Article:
By Mike Koshmrl
Jackson Hole Daily
Via Wyoming News Exchange
JACKSON — Authorities are releasing few details about four wolf pups discovered dead late last week on public land south of Jackson.
A Wyoming law prohibits wildlife managers from identifying anyone who legally kills a wolf — or releasing information that could lead to such an ID.
“At this point we can’t confirm, one way or another, whether they were legally taken or how they died,” Wyoming Game and Fish Department spokesman Mark Gocke said. “The state statute says that if they’re legally taken, we have to release information in aggregate.”
The four wolf pups were born this year, so they would have been about 4 or 5 months old. They were taken to the Wyoming State Veterinary Laboratory in Laramie for necropsies.
Gocke could get no more specific than saying that they were reported dead on public land south of Jackson on Thursday within Game and Fish’s “trophy game” wolf hunting area, where there are defined seasons and rules about killing wolves.
That means the canines were found east of Highway 89, and north of Highway 191 and the Hoback River corridor. The opposite sides of both highways this time of year fall within Wyoming’s “predator zone,” where wolves can be killed without limit and by any means.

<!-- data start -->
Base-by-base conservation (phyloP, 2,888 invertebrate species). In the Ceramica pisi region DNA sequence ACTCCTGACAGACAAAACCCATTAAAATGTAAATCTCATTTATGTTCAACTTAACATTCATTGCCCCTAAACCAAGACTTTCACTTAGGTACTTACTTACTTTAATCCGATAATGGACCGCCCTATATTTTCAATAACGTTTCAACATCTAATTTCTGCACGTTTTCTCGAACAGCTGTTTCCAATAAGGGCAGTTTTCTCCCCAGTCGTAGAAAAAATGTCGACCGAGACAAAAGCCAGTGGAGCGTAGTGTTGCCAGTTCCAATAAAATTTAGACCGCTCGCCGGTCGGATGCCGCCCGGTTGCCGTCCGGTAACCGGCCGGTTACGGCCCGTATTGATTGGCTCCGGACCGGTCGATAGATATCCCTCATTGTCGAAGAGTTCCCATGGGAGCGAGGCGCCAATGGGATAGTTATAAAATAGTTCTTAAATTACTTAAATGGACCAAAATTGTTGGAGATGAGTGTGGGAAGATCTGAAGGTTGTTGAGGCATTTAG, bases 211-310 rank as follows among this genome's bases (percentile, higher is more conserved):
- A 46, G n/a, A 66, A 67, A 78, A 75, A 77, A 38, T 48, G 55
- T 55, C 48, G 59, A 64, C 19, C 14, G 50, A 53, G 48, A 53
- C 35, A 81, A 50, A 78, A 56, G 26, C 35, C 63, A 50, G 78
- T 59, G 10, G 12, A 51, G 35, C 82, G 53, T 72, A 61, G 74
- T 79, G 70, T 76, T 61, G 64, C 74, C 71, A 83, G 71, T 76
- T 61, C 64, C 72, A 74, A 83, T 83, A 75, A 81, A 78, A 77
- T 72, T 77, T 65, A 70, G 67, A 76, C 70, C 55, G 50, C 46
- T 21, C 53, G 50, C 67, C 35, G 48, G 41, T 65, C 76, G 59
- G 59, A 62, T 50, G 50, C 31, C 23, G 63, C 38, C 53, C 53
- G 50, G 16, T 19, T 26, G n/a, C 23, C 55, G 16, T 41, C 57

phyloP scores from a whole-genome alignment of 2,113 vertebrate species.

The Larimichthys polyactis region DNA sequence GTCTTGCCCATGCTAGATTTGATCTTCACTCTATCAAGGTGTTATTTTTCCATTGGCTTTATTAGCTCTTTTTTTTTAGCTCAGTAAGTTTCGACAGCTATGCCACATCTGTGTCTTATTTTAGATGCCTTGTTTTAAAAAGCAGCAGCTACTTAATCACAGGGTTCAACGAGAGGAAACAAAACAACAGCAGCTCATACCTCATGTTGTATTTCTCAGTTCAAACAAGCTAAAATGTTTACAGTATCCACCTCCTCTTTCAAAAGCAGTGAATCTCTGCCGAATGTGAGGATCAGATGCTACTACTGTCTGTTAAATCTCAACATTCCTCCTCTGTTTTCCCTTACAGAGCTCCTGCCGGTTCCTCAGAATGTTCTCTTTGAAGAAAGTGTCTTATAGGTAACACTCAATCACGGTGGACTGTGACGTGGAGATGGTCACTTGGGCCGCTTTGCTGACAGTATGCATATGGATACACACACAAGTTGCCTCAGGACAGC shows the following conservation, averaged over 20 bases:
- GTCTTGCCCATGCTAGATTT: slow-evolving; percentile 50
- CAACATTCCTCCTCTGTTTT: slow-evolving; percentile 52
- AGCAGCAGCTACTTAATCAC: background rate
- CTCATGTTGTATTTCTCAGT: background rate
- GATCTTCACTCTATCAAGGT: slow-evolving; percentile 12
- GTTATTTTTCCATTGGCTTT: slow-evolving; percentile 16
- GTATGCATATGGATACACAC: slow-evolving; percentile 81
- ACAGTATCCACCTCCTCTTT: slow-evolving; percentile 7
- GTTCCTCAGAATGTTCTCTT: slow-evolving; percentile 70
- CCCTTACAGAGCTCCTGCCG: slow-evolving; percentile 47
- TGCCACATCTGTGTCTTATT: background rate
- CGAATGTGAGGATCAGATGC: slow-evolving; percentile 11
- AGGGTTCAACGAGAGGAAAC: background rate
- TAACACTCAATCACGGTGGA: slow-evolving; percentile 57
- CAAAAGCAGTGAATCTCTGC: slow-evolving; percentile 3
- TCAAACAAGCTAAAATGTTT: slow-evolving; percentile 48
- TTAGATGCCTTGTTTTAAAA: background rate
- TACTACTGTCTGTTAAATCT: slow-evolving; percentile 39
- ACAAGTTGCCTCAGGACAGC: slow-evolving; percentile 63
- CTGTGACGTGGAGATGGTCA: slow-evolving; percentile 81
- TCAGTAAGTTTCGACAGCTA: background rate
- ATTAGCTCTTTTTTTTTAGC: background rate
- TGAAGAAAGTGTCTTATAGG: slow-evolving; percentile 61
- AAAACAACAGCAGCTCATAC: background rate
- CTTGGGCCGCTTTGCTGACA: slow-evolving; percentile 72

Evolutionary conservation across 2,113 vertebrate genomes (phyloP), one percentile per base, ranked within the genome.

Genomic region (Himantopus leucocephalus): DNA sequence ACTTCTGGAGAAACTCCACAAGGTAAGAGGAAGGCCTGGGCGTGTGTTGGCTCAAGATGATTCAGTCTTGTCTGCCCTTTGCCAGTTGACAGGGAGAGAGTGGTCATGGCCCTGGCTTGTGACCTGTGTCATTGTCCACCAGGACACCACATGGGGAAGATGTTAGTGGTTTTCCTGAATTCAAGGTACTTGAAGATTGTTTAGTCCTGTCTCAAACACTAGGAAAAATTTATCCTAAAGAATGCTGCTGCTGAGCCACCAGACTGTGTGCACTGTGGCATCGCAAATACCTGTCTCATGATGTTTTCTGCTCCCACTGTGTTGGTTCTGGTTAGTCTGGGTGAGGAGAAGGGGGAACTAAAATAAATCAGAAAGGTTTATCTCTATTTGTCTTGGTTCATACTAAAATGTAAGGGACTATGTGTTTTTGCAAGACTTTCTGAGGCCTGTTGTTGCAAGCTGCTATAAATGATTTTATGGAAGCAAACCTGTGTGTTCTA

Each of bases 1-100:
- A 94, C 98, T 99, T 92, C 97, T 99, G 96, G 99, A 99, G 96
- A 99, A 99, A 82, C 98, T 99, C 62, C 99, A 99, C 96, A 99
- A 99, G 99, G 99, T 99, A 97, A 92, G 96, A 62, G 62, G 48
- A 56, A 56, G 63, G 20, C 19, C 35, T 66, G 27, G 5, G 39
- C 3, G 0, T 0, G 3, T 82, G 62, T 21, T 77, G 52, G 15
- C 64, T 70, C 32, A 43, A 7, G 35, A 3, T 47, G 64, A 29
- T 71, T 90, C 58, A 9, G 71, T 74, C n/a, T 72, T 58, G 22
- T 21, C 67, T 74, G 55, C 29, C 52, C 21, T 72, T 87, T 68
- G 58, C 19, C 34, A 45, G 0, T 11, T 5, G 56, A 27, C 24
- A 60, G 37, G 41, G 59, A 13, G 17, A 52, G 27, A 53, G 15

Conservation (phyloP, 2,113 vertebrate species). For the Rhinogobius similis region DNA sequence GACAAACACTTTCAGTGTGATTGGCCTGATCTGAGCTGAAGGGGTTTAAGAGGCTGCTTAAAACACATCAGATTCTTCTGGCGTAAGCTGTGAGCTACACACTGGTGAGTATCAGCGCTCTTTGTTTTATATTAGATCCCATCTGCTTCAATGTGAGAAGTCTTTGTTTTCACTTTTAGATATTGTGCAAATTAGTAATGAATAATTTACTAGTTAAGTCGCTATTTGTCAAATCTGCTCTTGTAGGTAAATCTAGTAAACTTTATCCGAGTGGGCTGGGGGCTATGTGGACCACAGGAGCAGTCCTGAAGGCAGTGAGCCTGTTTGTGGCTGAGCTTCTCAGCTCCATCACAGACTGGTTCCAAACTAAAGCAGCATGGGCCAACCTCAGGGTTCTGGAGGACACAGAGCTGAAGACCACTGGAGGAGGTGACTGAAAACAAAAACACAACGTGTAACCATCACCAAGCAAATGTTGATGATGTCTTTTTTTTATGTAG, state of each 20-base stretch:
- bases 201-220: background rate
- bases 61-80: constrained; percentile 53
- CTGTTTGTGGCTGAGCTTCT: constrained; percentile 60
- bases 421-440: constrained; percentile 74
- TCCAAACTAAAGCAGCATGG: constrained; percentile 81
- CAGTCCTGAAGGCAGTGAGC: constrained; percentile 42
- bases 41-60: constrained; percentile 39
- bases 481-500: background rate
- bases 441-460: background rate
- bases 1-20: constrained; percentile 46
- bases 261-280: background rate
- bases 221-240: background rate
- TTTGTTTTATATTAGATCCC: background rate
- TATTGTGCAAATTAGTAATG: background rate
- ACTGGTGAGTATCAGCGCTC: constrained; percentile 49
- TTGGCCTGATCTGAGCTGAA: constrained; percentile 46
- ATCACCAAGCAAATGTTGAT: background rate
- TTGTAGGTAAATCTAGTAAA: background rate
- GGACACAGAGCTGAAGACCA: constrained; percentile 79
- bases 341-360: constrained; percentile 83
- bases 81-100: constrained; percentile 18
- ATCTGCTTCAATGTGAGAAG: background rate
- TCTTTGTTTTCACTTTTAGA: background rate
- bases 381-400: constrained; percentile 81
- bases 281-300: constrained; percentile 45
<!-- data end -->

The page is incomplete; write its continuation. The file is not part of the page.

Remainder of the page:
The Jackson Hole News&Guide received a tip that the dead wolf pups were found near the Mill Iron Ranch, which is at the end of Horse Creek Road, and that they possibly died of parvovirus, a contagious disease found in dogs.
Gocke could not confirm the veracity of this information because of the state-ordered gag order. More information may become available, he said, after the lab results come in.
A Mill Iron Ranch employee reached over the phone Sunday declined the Jackson Hole Daily’s request for an interview.
“We don’t want to comment,” she said.
The law on the books prohibits the release of “any information” about the “number or nature” of wolves legally killed, unless in aggregate form or with permission from the person who is involved.
“Information identifying any person legally taking a wolf within this state,” the statute reads, “is solely for the use of the department or appropriate law enforcement offices and is not a public record.”
The nearest wolf pack south of the town of Jackson is the Horse Creek Pack, which roams the southern fringes of the Gros Ventre Range between Granite and Cache creeks. The pack, according to a Game and Fish report, numbered an estimated six animals as of last winter, though that estimate was made prior to any litters of pups being born.